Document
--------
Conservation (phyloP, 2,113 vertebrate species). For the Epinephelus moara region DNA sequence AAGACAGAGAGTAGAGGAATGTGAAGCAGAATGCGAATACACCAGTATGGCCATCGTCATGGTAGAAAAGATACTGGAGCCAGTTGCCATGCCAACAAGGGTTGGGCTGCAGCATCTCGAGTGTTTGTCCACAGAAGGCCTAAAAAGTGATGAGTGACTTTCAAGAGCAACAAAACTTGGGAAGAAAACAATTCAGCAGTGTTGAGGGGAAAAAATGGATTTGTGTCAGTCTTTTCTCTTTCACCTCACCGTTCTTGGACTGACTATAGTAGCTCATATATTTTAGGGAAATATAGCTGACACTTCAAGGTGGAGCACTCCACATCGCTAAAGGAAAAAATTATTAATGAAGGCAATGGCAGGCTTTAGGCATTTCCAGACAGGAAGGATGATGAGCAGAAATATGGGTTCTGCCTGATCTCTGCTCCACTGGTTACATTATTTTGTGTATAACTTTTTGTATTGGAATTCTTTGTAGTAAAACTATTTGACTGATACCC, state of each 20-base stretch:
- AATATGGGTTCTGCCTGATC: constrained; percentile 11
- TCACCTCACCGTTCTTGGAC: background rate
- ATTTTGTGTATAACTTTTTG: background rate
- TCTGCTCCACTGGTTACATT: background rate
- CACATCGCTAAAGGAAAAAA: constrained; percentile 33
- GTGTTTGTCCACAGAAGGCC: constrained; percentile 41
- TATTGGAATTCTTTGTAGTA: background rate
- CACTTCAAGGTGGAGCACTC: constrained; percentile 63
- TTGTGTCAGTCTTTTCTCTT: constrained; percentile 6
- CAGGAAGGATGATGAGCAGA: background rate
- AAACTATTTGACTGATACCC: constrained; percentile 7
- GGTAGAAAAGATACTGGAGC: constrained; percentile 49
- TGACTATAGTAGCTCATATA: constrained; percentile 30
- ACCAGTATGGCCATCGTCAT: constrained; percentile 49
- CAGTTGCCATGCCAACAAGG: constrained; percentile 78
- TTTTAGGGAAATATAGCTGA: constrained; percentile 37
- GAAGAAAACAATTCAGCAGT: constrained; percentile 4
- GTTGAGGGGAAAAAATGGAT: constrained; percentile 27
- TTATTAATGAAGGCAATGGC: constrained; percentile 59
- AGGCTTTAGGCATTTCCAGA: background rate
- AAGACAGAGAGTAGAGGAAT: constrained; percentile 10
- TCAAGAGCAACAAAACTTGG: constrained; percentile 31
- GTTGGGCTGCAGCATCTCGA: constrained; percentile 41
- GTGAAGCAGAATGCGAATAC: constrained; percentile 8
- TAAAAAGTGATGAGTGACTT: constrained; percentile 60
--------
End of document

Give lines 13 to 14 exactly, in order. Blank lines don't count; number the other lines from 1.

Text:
- GGTAGAAAAGATACTGGAGC: constrained; percentile 49
- TGACTATAGTAGCTCATATA: constrained; percentile 30